Mayor Joanne Yepsen urged voters on Tuesday to adopt a new charter that would change the city’s form of government.
In making the case for adopting a council-manager form during a press conference hosted by the city’s Charter Review Commission, Yepsen said the current commission form requires too much of part-time city officials like herself, who earn $14,000 per year — echoing the reasons she gave when she announced earlier this month that she would not seek re-election to a third two-year term.
Before the announcement, at least publicly, she had stayed neutral on the proposal, saying she had appointed the commission to review the charter because the mayor is required to do so every 10 years.
“You can’t do it anymore, you guys — you just can’t,” she said. “So please, please, please spread the word. You need to look at this charter very carefully, and I hope you adopt change this coming November.”
The 15-member commission hosted an open house on its final charter draft from 10 a.m. to 9 p.m. in the City Center, with Yepsen and several others speaking between 4 and 5:30 p.m.
The proposal, which will go before the voters as a referendum in November, would replace the four commissioners and mayor with a seven-member council, which would include and be presided over by the mayor. Council members, including the mayor, would serve four-year terms. The move would save the city about $466,000 annually, commission members estimated, by replacing four deputy commissioners and the deputy mayor with a city manager.
That estimate assumes the city manager would earn $125,000 per year, but the position’s salary would ultimately be decided by the City Council.
Public Safety Commissioner Chris Mathiesen, who is also not seeking re-election, agreed with Yepsen that the current form is limiting and the proposal would open the door for more candidates to seek office in the city. He said one reason for not seeking a fourth two-year term is that, “Frankly, I can’t do it — physically, emotionally — I really can’t do it anymore.”
“I can’t live on $14,000 a year, and so I practice dentistry at my practice on West Avenue,” he said. “And when I’m not on West Avenue, I’m at City Hall. After a while, it just gets to be too much.”
Mathiesen also said people don’t understand how the current system works, citing a conversation he had with a constituent in which he mentioned he wasn’t running for City Council this year. Under the city’s century-old form of government, Mathiesen helps make up the City Council while also overseeing public safety.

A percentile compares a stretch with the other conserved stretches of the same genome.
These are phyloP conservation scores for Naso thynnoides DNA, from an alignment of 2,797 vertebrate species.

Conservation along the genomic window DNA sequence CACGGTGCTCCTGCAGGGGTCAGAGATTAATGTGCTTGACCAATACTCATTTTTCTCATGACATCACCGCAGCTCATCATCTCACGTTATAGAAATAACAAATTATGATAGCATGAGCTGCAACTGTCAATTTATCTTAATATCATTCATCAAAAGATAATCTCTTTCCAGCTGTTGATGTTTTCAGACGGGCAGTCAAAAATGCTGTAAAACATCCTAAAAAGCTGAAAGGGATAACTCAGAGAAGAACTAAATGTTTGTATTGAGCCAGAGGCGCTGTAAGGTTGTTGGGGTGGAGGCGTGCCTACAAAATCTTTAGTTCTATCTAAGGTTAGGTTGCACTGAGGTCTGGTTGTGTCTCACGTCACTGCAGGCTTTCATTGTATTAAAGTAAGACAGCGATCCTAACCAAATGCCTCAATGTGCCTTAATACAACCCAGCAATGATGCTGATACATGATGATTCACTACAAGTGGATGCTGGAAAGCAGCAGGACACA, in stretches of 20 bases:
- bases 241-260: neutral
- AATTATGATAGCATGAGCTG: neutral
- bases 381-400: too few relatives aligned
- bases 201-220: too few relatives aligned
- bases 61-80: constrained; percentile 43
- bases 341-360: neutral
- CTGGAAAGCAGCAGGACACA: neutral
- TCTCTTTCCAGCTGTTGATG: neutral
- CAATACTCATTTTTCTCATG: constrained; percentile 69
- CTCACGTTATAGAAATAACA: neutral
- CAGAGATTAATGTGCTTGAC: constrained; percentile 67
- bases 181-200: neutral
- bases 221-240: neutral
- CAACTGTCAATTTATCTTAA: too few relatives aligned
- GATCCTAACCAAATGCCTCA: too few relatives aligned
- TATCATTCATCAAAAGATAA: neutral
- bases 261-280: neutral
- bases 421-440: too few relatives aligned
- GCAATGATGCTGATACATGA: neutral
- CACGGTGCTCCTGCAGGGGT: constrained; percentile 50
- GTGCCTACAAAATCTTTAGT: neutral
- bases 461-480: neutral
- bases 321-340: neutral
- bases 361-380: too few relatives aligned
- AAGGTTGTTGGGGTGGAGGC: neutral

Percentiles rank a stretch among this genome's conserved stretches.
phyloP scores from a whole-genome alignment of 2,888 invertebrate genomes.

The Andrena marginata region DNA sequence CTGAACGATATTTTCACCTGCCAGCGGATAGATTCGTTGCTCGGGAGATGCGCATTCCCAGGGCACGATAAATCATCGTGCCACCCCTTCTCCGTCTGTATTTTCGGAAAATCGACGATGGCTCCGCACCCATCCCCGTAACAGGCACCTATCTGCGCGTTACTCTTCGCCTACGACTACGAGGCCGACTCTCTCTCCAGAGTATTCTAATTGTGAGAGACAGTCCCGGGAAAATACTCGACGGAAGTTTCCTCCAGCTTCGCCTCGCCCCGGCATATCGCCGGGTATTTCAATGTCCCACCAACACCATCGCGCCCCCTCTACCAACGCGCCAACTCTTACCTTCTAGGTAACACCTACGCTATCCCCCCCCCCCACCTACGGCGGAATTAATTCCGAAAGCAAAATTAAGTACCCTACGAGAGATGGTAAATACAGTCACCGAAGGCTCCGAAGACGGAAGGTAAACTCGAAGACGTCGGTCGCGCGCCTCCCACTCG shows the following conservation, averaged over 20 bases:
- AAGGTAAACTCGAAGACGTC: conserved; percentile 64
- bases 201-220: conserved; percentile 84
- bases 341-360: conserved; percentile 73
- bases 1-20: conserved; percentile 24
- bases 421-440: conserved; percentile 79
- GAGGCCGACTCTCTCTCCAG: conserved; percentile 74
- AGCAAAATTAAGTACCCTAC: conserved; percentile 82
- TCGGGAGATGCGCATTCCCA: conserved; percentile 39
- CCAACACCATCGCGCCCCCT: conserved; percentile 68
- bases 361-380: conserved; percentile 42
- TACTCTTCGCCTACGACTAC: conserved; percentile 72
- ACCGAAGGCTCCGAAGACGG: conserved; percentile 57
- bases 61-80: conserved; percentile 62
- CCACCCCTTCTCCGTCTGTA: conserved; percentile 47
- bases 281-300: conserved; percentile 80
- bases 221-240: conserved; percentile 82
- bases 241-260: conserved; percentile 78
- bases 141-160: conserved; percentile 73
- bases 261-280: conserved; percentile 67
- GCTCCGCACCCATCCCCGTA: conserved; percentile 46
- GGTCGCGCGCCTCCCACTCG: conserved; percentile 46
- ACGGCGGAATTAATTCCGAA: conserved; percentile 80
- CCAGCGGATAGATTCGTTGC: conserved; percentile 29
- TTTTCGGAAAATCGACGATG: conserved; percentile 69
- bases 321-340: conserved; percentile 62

“They said, ‘City Council? I thought you were commissioner of something.’”
Ray Watkin, who served as mayor from 1974 to 1980, said he used to be an advocate for keeping the current form of government, but that was when the city had non-partisan elections that didn’t involve people running on a party line. The city moved to partisan elections in 1980.
“The commission form of government is quite unusual to begin with, and when you put partisan politics in it, it certainly poisons the water,” he said. “The form of government we have is strange. Most people know little about it, most people don’t participate in it, the number of candidates that we have at this moment with the coming elections — there are very few.”
Those who do participate as commissioners work independently of each other, he said, calling their departments “fiefdoms.” He noted that commissioners have dual powers as legislators and department heads, which is “quite different than most cities have.”
“I read the charter that’s purposed, and I think they did an excellent job,” he said. “It’s not perfect, but it’s necessary to let people participate.”
A.C. Riley, who was mayor from 1990 to 1995, said she likes the idea of a city run by a professional, which the proposed charter change would mandate.
“If you look at our present form of government, what we’re doing is electing department heads, and the only requirement is that you be over 18 and that you live in the city,” she said.
Sharon Addison, a city manager for Watertown, said she is in constant communication with council members — by phone, text, email and in meetings.
“My goal is transparency,” she said. “They know what I’m working on, they know what my department heads are working on, and I think that goes a long way when you’re trying to build collaboration and communication.”
Bob Turner, the Charter Review Commission’s chairman, said a couple hundred people attended the open house before 5 p.m. and that the group’s public outreach is just beginning. The proposal is the result of about a year’s worth of research and more than 50 meetings, he said.
“They don’t have to come to us — we will go to them,” he said, saying commission members will be spreading the word at farmers markers, art fairs, festivals, and booths on Broadway. “This is a significant change that we are asking the citizens of Saratoga Springs to make, and we know that they want all the information to make an informed and educated decision.”
A copy of the charter proposal can be viewed online at www.SaratogaCharter.com.